CARTHAGE, Mo. — Instead of just storing artifacts in glass cases, the Powers Museum of Carthage is working to bring the town’s history to the 21st century through digital archives and walking tours.

The digital project originally began in 2017 after the Powers Museum displayed an exhibit in celebration of Carthage’s 175th anniversary. The exhibit featured over 140 historic artifacts to highlight the town’s rich history. Many of the artifacts were donated by the community.

The anniversary display was divided into six categories: small business and retail, industry, agriculture, professional and medical, education, and government.

The Missouri Arts and Humanities Council, in conjunction with the National Endowment for the Humanities, awarded the museum a $2,000 grant in 2017 to begin a series of community engagement programs that coincide with the anniversary exhibit.

As part of the beginning phase of the program, the museum launched a digital walking tour called “Walking in the Wards” that highlighted the exhibit’s artifacts and connected them to their original Carthage location in each ward. The goal was to demonstrate how the artifacts were created, used and purchased.

“We’re putting a face in the community of these artifacts,” said Michele Hansford, a former curator of the museum. “We’re trying to make that connection in the community of what these mean to Carthage.”

Now the museum is working on the next phase, “Neighborhood History,” by focusing on the local businesses category and where the 175th anniversary artifacts originated. Hansford said some of the artifacts in the digital collection, including a pair of leather boots, are still on display at the museum.

The “National Park” hiking boots were made in 1920 by the Juvenile Shoe Corp., formerly known as the Kaut-Reith Shoe Co. The building, located at 200 S. River St., is now owned by Leggett & Platt.

“We didn’t want these to just be boots on a shelf,” Hansford said. “We want the public to know that, for the most part, you could still find the structure where those were made and where people had worked. In this particular case, this (building) now belongs to Leggett & Platt. A lot of people have no idea that it started out as a shoe factory.”

The website

Volunteers with the museum have been adding historic businesses into a website called theclio.com  Clio is the Greek muse of history — that not only converts the locations into a digital walking tour but also features photographs and a brief history of the destination. There’s also a free app users can download.

It works like a locator app in that it picks up users' location and guides them to local landmarks, museums and historic destinations. An audio feature also narrates the description as part of the walking tours.

Entries on the site have been written by museum professionals and local historians, as well as educators and their students. All entries are fact checked and must include credible sources.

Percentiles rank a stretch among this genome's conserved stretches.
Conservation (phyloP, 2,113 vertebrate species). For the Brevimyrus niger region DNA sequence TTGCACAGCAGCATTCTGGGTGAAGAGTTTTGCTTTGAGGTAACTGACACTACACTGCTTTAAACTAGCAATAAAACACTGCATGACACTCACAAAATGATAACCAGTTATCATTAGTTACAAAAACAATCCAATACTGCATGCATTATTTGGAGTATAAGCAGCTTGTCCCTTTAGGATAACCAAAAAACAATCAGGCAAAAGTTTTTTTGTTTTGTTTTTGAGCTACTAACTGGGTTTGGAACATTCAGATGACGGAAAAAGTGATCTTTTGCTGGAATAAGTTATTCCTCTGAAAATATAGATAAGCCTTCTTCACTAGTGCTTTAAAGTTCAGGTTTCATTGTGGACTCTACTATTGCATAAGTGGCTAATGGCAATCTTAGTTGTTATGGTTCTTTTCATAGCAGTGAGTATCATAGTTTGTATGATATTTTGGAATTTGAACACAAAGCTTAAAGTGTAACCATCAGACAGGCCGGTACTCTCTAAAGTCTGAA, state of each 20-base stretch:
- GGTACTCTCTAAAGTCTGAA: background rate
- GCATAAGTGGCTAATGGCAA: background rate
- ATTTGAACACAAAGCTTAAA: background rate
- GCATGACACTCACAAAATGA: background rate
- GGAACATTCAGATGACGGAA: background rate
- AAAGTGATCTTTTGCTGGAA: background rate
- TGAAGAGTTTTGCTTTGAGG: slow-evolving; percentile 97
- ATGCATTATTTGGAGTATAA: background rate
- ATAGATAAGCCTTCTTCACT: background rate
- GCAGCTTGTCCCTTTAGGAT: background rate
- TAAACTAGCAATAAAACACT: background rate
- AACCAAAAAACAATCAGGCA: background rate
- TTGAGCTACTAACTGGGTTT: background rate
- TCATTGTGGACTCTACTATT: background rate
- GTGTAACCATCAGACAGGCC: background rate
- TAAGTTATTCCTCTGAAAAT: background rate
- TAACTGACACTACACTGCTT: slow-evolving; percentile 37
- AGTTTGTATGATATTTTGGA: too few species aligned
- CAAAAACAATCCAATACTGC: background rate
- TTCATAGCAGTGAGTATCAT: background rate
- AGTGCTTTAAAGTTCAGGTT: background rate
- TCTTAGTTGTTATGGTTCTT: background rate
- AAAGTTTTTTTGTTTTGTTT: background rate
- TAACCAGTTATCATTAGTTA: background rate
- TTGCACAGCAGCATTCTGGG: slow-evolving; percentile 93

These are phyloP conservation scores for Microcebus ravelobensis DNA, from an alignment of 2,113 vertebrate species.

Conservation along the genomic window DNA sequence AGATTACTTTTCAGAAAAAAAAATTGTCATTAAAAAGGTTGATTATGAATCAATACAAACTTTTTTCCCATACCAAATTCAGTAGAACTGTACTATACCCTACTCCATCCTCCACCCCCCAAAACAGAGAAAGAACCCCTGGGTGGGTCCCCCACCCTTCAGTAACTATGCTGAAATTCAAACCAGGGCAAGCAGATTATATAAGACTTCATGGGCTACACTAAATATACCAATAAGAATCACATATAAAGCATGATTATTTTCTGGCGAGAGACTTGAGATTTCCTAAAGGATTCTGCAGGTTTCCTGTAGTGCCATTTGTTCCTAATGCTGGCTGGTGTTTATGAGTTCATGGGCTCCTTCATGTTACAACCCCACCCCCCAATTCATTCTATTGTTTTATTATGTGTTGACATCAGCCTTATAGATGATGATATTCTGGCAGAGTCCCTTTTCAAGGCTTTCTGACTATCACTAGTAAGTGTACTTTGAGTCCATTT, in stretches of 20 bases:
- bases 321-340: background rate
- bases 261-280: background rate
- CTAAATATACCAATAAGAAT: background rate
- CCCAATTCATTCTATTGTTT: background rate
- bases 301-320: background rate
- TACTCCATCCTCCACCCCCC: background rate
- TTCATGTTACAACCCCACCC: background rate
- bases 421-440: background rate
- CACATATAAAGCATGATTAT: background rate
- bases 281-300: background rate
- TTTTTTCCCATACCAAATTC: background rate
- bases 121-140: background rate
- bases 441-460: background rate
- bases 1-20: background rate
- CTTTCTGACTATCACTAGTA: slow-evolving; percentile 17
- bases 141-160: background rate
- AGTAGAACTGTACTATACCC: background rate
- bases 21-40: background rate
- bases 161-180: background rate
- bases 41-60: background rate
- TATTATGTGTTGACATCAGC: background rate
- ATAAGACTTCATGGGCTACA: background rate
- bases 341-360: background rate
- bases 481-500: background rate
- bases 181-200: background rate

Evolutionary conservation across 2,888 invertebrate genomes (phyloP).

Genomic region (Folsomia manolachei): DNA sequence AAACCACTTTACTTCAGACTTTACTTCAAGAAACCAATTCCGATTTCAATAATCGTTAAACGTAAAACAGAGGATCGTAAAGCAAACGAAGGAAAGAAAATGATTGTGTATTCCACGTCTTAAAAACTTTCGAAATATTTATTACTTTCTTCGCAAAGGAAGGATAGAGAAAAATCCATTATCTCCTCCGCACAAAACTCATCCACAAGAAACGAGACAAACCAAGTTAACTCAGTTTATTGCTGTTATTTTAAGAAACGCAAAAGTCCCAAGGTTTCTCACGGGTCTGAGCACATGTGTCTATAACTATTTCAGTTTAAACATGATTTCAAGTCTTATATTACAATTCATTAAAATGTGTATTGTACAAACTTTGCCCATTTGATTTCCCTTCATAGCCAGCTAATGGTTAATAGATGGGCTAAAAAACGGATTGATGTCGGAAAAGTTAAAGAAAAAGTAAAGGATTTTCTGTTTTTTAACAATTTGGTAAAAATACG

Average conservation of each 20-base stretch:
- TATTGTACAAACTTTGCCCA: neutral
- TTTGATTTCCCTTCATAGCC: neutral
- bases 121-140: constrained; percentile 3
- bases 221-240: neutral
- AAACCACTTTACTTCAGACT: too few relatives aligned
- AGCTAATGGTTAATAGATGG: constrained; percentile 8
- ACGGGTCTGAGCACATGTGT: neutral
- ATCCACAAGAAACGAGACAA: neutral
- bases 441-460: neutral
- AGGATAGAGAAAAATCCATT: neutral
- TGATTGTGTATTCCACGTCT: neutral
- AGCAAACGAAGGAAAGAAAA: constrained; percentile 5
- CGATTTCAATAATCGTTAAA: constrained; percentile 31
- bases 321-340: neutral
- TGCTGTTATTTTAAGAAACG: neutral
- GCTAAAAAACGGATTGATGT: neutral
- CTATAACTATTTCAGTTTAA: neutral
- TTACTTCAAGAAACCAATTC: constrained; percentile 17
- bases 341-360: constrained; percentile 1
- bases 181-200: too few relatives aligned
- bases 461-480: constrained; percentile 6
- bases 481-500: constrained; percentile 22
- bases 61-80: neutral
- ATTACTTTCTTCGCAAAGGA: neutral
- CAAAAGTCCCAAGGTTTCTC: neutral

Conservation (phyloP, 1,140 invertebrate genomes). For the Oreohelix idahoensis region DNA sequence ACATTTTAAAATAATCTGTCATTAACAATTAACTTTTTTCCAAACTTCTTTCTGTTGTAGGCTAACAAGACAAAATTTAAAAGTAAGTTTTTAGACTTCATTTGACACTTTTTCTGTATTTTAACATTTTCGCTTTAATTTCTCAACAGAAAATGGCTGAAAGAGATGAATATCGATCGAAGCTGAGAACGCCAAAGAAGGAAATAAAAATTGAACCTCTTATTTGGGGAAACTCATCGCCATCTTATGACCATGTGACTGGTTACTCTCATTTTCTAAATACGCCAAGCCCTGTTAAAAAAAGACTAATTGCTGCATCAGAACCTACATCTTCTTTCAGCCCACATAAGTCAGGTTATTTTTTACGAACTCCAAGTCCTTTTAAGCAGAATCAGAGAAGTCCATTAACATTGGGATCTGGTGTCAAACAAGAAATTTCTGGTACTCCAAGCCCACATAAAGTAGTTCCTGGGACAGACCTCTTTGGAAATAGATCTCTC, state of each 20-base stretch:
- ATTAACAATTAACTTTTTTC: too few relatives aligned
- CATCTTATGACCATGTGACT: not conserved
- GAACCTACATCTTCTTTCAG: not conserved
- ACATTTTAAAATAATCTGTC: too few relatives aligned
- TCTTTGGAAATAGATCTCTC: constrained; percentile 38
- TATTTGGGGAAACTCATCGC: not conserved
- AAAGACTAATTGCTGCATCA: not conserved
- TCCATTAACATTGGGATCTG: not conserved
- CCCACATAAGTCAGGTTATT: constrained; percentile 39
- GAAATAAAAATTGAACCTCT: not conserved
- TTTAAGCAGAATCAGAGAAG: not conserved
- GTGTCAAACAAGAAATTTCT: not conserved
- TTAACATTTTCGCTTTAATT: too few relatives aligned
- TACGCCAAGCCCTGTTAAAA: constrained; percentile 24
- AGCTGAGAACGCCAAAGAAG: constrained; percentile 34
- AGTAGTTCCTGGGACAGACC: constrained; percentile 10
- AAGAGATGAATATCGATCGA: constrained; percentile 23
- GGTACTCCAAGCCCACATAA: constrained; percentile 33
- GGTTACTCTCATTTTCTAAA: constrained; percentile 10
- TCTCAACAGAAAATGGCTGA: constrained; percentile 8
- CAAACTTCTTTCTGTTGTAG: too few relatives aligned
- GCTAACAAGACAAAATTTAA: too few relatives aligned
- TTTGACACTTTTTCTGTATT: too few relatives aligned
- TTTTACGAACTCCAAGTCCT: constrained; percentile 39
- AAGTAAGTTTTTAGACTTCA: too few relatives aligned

The website was created by David Trowbridge, associate professor of history at Marshall University in West Virginia. Trowbridge said the website originally started out as a class project for his students in 2012.

“The way my students responded to it, I’ve never seen before, and I’ve been here for a decade,” Trowbridge said. “They took ownership. They took pride in what they wrote. They actively sought feedback. It was about their town, and they wanted to do it.

“There’s 120 universities that have used Clio as a class project, like Harvard University and New York University, who created walking tours,” he added. “It’s been nice to see this thing grow and create opportunities for other people, students.”

Trowbridge said he was able to improve the site with the help of the Knight Foundation and the National Endowment for the Humanities. The website became accessible to the public after 2015 and has grown on a national level. It now includes 33,000 entries and nearly 600 walking tours from across the country.

Originally from Emporia, Kansas, Trowbridge said he can remember traveling through Carthage as a young boy and was ecstatic to learn that it has its own walking tours.

“It makes me very happy because it’s close to home,” Trowbridge said. “Small towns like Carthage are why I built this (website).”

Hansford said she discovered the website in 2016, which now includes over 50 historical sites from Carthage. The museum has placed signs around town to refer the public to the website. The group is aiming to add 20 more entries by the end of September.

In the future, the digital program will also include categories such as Route 66 and the Jefferson Highway.

“I hope it shows people the importance of this museum,” Trowbridge said.

About the museum

The Powers Museum of Carthage is open seasonally from April to October. It's located at 1617 Oak St. A new exhibit is added annually to display objects from the museum's collection and the community. For more information, call 417-237-0456.

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News reporter

Kimberly Barker is a news reporter for The Globe who covers Northeast Oklahoma, Southeast Kansas, as well as Carl Junction, Carthage and Webb City.